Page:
Editors of every era have faced challenges, and yet upheld the cause of individual freedom of the journalist and institutional freedom of the publication. Malayala Manorama faced the biggest challenge when it took up the cause of independence and was victimised by the dewan of Travancore, who got its offices locked up for nine years.
President Pranab Mukherjee believes that the next challenge before editors and publishers will come from new technologies. But then, the president is hopeful. “Technology will pose a problem. But… I am confident that the media will succeed in meeting the challenge posed by technology,” he said after receiving the first copy of The Eighth Ring, the English version of the autobiography of Malayala Manorama's former chief editor K.M. Mathew, from the latter's son and current chief editor Mammen Mathew.
The Malayalam version of the book had been a best-seller because, as Mammen Mathew pointed out, the veteran editor wrote the book “not to display his war wounds or to trumpet the historic events he had witnessed, but out of a childlike desire to share with everyone the tenderness of his parents and the unshakable faith he had in Malayala Manorama's destiny. But, as the narration progressed, it became a mellow commentary on Kerala's political undercurrents, which resulted in the shutting down of Malayala Manorama by the Travancore princely government for nine years in 1938.”
Mathew, who gave THE WEEK its motto of ‘Journalism with a Human Touch’, wrote the book with not just human touch, but also a touch of humour. Full of anecdotes about big and small people with whom he interacted, the book also recounts the evolution of the Indian media through years of political turmoil and technological challenges.
At the function, attended by a host of dignitaries from various walks of life, including ministers, judges, MPs, editors, publishers and other public personalities, Mukherjee paid tribute to K.M. Mathew, whom he had known personally. “I had known K.M. Mathew since the early days of my life, which is neither too long, nor too short—in the early 1970s,” he said.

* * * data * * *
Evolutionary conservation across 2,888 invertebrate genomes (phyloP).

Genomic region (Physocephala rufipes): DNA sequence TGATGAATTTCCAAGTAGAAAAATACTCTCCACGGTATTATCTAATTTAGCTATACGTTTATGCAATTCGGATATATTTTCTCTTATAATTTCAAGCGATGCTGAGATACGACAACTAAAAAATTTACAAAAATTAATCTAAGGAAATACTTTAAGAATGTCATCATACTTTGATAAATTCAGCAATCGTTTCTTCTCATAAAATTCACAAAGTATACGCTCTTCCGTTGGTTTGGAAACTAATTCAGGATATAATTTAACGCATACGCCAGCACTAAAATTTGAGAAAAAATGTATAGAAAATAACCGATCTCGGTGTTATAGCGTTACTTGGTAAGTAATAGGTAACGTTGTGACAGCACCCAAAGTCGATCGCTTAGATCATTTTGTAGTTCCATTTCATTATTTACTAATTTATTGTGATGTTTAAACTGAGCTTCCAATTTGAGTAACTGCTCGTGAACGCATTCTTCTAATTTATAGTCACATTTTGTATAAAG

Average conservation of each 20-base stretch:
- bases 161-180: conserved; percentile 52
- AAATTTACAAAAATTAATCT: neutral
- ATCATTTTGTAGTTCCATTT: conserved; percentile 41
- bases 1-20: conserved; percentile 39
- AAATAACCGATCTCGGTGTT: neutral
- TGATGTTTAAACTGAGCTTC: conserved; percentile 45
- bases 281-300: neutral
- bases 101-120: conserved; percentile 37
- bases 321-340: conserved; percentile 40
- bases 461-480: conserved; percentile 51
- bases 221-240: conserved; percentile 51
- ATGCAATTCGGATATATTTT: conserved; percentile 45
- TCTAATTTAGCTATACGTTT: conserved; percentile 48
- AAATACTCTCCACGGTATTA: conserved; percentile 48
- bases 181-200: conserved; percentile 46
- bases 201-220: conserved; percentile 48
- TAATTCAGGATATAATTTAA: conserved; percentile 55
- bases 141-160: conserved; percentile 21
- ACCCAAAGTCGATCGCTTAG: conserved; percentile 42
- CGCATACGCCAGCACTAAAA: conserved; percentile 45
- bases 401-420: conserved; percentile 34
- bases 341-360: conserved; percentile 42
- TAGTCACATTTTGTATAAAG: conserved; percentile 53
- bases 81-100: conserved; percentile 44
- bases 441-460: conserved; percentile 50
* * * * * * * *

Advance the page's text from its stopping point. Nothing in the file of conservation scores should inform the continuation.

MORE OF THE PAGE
Renowned jurist Fali S. Nariman, while paying tribute to Mathew, who was also his personal friend, expressed happiness that there were still people around who read books despite the explosion of television and the internet. Nariman, too, seemed impressed by the anecdotage in the book. He particularly recalled the one in which Mathew took his wife, Annamma, to a gathering in London and used his ingenuity to get her an audience with Margaret Thatcher. But what seems to linger longer in Nariman's mind is the taste of the coconut pudding that Annamma, an author of several cookery books, made for him long ago.
NDTV president Prannoy Roy described Mathew as a “towering figure” of journalism, who won the battles he had fought throughout his life. He said Mathew was “fiercely independent and tech-savvy” and he spearheaded “socially sensitive and humane journalism”.
He said the situation seen during the K.M. Mathew era had “intensified today, regardless of which party is in power”. Roy talked about ‘McCarthyism’, the practice of making accusations of subversion or treason without proper regard for evidence.